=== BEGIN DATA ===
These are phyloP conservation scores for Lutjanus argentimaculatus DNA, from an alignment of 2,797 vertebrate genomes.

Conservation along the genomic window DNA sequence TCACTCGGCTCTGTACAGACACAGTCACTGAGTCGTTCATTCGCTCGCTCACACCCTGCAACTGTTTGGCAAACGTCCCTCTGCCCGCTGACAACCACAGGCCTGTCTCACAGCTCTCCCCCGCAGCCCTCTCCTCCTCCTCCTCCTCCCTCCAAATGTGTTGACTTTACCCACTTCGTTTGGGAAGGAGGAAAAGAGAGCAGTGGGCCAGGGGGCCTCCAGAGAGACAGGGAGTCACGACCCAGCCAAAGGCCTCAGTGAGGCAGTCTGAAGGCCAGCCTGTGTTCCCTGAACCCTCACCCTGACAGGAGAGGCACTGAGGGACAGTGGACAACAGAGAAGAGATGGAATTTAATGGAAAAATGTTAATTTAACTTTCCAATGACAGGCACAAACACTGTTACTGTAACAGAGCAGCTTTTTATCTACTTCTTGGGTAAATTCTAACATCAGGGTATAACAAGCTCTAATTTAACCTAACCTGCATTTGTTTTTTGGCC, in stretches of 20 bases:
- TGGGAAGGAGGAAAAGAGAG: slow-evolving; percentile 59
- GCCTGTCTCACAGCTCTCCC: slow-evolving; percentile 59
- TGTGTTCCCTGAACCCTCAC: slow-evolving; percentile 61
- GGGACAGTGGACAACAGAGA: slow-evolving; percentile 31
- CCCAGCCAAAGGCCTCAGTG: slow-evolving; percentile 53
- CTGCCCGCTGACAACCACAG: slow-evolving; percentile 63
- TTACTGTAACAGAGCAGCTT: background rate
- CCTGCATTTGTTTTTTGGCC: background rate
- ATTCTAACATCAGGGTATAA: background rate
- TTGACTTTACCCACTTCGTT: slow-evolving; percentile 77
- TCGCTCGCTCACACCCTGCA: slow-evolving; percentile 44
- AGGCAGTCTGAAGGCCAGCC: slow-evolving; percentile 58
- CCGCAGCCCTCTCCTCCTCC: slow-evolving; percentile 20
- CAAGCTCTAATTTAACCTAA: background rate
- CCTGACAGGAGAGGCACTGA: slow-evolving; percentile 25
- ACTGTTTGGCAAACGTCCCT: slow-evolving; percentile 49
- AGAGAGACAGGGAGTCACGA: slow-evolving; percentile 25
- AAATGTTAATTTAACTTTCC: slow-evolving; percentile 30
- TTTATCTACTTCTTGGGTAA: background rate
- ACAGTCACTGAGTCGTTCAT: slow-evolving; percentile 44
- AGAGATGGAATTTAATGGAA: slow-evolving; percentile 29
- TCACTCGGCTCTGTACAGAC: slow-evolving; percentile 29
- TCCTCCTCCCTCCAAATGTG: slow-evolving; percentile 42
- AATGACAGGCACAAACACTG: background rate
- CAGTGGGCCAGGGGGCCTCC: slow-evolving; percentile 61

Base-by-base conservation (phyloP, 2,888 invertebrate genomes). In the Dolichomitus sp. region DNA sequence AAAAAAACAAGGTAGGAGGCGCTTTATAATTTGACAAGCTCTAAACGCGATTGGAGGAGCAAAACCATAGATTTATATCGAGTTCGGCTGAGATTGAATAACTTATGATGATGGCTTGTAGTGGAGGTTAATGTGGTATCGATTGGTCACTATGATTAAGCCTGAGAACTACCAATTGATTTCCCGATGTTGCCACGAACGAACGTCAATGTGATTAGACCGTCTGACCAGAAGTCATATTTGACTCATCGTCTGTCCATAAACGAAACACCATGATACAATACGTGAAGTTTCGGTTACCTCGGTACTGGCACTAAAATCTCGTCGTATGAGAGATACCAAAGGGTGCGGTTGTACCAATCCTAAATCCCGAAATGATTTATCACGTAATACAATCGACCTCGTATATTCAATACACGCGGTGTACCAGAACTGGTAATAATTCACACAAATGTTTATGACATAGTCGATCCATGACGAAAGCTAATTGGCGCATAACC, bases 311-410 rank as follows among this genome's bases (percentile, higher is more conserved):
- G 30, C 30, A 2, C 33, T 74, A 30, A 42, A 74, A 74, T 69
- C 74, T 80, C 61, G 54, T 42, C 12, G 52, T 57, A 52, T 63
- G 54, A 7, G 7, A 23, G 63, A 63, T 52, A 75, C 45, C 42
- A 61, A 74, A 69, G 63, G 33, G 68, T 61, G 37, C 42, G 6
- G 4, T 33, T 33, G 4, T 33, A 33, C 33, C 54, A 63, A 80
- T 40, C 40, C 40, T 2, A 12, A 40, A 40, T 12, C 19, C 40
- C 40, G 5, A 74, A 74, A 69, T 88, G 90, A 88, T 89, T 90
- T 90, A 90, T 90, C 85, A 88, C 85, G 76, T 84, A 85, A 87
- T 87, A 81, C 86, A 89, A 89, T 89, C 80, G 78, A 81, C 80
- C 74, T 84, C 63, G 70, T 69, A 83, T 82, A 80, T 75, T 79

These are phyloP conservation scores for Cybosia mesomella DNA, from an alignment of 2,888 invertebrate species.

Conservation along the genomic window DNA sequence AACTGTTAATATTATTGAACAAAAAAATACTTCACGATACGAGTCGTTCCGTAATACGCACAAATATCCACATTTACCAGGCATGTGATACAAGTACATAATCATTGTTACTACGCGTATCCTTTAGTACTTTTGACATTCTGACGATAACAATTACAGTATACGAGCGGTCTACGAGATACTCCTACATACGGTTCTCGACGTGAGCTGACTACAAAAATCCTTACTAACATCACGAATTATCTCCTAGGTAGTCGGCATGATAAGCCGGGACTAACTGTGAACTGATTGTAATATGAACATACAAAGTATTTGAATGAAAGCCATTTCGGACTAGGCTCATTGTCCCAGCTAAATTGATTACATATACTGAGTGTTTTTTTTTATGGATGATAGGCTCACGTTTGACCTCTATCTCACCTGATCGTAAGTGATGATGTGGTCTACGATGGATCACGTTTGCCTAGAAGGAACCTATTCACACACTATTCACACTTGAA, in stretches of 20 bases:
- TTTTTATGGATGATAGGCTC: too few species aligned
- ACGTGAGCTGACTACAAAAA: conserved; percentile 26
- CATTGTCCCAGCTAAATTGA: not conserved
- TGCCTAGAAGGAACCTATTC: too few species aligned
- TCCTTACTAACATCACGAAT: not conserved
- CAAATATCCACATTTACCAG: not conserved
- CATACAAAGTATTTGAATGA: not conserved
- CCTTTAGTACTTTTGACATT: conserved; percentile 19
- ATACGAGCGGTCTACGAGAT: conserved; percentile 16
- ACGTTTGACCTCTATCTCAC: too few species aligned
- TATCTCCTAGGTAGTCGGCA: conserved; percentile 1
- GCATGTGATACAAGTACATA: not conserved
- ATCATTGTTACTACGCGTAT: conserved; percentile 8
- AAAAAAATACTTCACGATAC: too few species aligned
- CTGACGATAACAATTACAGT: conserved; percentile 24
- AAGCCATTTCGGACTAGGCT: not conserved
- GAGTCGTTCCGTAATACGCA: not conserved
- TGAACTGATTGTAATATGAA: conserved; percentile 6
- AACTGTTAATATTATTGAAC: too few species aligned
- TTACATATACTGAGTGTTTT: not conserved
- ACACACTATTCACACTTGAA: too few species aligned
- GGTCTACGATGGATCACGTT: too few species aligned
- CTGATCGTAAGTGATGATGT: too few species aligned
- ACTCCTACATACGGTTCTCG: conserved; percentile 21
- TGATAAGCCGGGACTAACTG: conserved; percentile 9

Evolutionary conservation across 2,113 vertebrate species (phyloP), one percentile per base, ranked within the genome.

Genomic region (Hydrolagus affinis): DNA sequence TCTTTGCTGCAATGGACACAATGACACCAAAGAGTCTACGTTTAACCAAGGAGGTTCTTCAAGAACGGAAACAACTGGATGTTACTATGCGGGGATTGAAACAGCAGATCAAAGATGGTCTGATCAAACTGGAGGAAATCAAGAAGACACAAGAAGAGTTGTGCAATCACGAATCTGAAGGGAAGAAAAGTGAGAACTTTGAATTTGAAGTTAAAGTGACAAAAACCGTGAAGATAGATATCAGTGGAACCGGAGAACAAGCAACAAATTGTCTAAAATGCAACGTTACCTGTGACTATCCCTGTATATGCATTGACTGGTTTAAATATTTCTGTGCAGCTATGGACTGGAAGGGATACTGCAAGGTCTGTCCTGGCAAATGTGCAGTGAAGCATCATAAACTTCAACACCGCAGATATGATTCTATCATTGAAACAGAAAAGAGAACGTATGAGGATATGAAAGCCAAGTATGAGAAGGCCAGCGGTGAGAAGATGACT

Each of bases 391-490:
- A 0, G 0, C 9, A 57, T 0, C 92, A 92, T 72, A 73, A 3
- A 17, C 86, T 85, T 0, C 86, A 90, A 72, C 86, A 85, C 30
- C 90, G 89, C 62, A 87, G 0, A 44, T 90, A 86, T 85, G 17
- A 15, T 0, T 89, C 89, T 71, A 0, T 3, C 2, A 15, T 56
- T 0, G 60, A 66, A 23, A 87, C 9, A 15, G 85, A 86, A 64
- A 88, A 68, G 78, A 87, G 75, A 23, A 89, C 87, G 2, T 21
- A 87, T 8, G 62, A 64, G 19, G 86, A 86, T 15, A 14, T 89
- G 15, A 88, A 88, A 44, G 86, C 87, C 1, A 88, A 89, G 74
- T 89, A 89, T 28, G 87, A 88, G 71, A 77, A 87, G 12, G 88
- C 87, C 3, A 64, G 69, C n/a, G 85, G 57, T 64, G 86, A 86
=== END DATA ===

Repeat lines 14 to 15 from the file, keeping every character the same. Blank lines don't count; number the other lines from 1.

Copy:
- AGGCAGTCTGAAGGCCAGCC: slow-evolving; percentile 58
- CCGCAGCCCTCTCCTCCTCC: slow-evolving; percentile 20